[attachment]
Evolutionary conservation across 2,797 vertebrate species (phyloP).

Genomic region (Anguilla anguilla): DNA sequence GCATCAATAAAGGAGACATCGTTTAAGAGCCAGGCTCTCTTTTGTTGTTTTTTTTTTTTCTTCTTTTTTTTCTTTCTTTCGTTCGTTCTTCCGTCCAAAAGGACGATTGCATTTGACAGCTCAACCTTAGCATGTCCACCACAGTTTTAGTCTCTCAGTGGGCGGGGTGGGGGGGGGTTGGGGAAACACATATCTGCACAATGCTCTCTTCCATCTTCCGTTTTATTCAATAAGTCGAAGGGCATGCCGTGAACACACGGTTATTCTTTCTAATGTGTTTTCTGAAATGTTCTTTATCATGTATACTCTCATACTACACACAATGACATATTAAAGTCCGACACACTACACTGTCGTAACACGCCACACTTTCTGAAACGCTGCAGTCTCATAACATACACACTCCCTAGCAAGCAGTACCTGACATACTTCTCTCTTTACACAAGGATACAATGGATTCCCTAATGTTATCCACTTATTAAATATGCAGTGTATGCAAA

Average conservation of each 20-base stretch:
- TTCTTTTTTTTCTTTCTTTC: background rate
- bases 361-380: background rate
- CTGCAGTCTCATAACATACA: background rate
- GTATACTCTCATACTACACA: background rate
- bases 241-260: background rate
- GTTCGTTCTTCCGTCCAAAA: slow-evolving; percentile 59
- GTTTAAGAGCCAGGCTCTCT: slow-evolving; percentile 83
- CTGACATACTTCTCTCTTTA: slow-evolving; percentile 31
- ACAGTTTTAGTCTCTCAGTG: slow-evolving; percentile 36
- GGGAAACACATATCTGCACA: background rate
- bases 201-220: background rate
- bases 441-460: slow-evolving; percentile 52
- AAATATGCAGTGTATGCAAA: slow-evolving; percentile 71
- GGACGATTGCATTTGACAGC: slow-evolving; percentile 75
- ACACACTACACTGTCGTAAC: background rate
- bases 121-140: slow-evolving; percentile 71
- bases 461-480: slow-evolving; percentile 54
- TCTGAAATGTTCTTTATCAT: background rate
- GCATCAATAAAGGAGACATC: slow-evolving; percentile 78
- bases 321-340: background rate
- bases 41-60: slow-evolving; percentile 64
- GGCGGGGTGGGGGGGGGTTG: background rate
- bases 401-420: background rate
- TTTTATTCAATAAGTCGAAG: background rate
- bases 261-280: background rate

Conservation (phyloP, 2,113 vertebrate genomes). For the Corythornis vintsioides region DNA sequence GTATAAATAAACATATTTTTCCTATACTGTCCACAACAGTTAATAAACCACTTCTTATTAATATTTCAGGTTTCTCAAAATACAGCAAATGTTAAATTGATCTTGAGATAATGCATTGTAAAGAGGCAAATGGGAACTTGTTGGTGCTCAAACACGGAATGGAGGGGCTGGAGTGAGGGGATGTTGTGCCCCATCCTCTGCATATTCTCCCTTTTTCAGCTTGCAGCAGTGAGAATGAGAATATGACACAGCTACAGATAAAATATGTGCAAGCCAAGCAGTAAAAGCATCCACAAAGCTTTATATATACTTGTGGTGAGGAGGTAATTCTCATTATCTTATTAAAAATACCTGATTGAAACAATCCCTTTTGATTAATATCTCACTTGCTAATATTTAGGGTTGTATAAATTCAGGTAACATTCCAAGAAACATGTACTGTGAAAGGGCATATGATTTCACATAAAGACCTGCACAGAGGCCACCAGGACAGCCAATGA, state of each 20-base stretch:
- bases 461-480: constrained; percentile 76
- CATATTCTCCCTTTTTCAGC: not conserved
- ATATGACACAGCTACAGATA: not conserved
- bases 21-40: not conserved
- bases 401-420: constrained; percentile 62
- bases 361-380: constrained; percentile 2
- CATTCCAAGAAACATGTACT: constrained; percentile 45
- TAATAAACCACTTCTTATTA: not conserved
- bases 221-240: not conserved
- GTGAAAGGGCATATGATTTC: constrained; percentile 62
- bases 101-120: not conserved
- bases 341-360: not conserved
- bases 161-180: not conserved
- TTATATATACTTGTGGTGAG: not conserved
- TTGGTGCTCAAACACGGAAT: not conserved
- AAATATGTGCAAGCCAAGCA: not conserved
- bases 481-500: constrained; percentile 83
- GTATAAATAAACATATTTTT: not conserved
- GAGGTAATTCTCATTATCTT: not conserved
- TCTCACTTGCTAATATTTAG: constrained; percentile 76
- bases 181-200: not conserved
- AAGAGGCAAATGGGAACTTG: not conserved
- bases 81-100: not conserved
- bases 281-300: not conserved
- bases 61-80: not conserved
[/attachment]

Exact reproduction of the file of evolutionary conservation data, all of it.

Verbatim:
Evolutionary conservation across 2,797 vertebrate species (phyloP).

Genomic region (Anguilla anguilla): DNA sequence GCATCAATAAAGGAGACATCGTTTAAGAGCCAGGCTCTCTTTTGTTGTTTTTTTTTTTTCTTCTTTTTTTTCTTTCTTTCGTTCGTTCTTCCGTCCAAAAGGACGATTGCATTTGACAGCTCAACCTTAGCATGTCCACCACAGTTTTAGTCTCTCAGTGGGCGGGGTGGGGGGGGGTTGGGGAAACACATATCTGCACAATGCTCTCTTCCATCTTCCGTTTTATTCAATAAGTCGAAGGGCATGCCGTGAACACACGGTTATTCTTTCTAATGTGTTTTCTGAAATGTTCTTTATCATGTATACTCTCATACTACACACAATGACATATTAAAGTCCGACACACTACACTGTCGTAACACGCCACACTTTCTGAAACGCTGCAGTCTCATAACATACACACTCCCTAGCAAGCAGTACCTGACATACTTCTCTCTTTACACAAGGATACAATGGATTCCCTAATGTTATCCACTTATTAAATATGCAGTGTATGCAAA

Average conservation of each 20-base stretch:
- TTCTTTTTTTTCTTTCTTTC: background rate
- bases 361-380: background rate
- CTGCAGTCTCATAACATACA: background rate
- GTATACTCTCATACTACACA: background rate
- bases 241-260: background rate
- GTTCGTTCTTCCGTCCAAAA: slow-evolving; percentile 59
- GTTTAAGAGCCAGGCTCTCT: slow-evolving; percentile 83
- CTGACATACTTCTCTCTTTA: slow-evolving; percentile 31
- ACAGTTTTAGTCTCTCAGTG: slow-evolving; percentile 36
- GGGAAACACATATCTGCACA: background rate
- bases 201-220: background rate
- bases 441-460: slow-evolving; percentile 52
- AAATATGCAGTGTATGCAAA: slow-evolving; percentile 71
- GGACGATTGCATTTGACAGC: slow-evolving; percentile 75
- ACACACTACACTGTCGTAAC: background rate
- bases 121-140: slow-evolving; percentile 71
- bases 461-480: slow-evolving; percentile 54
- TCTGAAATGTTCTTTATCAT: background rate
- GCATCAATAAAGGAGACATC: slow-evolving; percentile 78
- bases 321-340: background rate
- bases 41-60: slow-evolving; percentile 64
- GGCGGGGTGGGGGGGGGTTG: background rate
- bases 401-420: background rate
- TTTTATTCAATAAGTCGAAG: background rate
- bases 261-280: background rate

Conservation (phyloP, 2,113 vertebrate genomes). For the Corythornis vintsioides region DNA sequence GTATAAATAAACATATTTTTCCTATACTGTCCACAACAGTTAATAAACCACTTCTTATTAATATTTCAGGTTTCTCAAAATACAGCAAATGTTAAATTGATCTTGAGATAATGCATTGTAAAGAGGCAAATGGGAACTTGTTGGTGCTCAAACACGGAATGGAGGGGCTGGAGTGAGGGGATGTTGTGCCCCATCCTCTGCATATTCTCCCTTTTTCAGCTTGCAGCAGTGAGAATGAGAATATGACACAGCTACAGATAAAATATGTGCAAGCCAAGCAGTAAAAGCATCCACAAAGCTTTATATATACTTGTGGTGAGGAGGTAATTCTCATTATCTTATTAAAAATACCTGATTGAAACAATCCCTTTTGATTAATATCTCACTTGCTAATATTTAGGGTTGTATAAATTCAGGTAACATTCCAAGAAACATGTACTGTGAAAGGGCATATGATTTCACATAAAGACCTGCACAGAGGCCACCAGGACAGCCAATGA, state of each 20-base stretch:
- bases 461-480: constrained; percentile 76
- CATATTCTCCCTTTTTCAGC: not conserved
- ATATGACACAGCTACAGATA: not conserved
- bases 21-40: not conserved
- bases 401-420: constrained; percentile 62
- bases 361-380: constrained; percentile 2
- CATTCCAAGAAACATGTACT: constrained; percentile 45
- TAATAAACCACTTCTTATTA: not conserved
- bases 221-240: not conserved
- GTGAAAGGGCATATGATTTC: constrained; percentile 62
- bases 101-120: not conserved
- bases 341-360: not conserved
- bases 161-180: not conserved
- TTATATATACTTGTGGTGAG: not conserved
- TTGGTGCTCAAACACGGAAT: not conserved
- AAATATGTGCAAGCCAAGCA: not conserved
- bases 481-500: constrained; percentile 83
- GTATAAATAAACATATTTTT: not conserved
- GAGGTAATTCTCATTATCTT: not conserved
- TCTCACTTGCTAATATTTAG: constrained; percentile 76
- bases 181-200: not conserved
- AAGAGGCAAATGGGAACTTG: not conserved
- bases 81-100: not conserved
- bases 281-300: not conserved
- bases 61-80: not conserved